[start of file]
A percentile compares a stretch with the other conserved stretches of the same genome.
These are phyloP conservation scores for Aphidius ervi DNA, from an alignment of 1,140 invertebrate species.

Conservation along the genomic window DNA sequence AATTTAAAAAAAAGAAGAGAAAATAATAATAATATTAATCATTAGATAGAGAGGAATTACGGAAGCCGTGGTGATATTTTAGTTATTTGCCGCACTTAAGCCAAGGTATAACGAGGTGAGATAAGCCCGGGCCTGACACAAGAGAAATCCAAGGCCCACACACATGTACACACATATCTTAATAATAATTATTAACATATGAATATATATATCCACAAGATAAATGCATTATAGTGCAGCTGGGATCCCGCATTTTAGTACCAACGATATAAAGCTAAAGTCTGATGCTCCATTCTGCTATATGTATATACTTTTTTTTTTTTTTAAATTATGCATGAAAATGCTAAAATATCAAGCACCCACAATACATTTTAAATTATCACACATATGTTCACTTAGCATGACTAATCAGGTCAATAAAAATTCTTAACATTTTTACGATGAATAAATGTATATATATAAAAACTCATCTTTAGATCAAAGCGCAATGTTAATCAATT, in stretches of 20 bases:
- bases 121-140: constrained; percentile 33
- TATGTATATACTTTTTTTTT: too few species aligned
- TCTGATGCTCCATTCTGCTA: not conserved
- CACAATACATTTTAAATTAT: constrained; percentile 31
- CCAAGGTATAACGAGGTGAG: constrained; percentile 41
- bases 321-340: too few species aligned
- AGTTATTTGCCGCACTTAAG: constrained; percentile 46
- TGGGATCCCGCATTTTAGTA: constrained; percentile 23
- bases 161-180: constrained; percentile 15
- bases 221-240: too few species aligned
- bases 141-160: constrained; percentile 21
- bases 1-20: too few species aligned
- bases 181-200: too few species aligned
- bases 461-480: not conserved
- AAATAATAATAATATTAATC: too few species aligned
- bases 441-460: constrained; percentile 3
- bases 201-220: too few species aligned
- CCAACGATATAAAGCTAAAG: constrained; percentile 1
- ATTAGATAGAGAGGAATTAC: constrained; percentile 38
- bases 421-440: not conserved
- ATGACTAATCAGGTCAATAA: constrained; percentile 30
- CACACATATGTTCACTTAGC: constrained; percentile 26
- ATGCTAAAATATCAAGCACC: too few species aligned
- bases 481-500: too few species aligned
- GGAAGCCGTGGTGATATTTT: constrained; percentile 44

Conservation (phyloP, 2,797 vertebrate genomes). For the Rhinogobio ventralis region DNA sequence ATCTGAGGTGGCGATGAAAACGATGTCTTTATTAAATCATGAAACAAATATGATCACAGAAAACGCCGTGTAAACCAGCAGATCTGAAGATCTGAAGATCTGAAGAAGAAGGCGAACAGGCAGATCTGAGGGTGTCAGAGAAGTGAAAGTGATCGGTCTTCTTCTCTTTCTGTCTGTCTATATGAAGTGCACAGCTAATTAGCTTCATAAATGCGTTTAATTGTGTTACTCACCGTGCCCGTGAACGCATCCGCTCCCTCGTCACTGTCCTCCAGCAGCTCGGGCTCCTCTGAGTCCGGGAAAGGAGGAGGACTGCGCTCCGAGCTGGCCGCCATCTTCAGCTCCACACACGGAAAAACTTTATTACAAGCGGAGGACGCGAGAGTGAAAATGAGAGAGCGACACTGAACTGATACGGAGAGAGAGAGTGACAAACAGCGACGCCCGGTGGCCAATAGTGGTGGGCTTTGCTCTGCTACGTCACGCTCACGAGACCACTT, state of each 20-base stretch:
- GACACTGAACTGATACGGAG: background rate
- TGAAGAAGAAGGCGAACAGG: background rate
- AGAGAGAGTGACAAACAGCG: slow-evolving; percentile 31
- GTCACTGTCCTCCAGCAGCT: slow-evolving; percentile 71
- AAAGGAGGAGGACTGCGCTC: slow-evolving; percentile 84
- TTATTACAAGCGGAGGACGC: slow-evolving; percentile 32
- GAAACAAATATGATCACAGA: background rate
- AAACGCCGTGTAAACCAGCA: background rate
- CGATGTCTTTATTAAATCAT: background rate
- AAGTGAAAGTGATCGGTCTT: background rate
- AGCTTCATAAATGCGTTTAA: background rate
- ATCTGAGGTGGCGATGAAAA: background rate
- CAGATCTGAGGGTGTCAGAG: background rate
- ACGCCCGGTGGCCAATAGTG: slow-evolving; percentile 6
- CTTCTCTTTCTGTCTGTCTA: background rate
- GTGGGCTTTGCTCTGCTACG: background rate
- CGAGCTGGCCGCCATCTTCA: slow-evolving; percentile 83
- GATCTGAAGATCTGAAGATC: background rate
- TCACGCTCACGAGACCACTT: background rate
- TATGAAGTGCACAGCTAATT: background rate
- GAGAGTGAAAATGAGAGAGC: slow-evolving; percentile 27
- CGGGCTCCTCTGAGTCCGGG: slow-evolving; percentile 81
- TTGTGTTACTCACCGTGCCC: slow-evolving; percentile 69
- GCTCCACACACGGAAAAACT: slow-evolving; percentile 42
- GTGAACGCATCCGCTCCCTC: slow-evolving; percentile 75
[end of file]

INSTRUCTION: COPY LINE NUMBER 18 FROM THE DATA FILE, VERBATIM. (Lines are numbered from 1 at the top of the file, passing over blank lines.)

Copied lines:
- AAATAATAATAATATTAATC: too few species aligned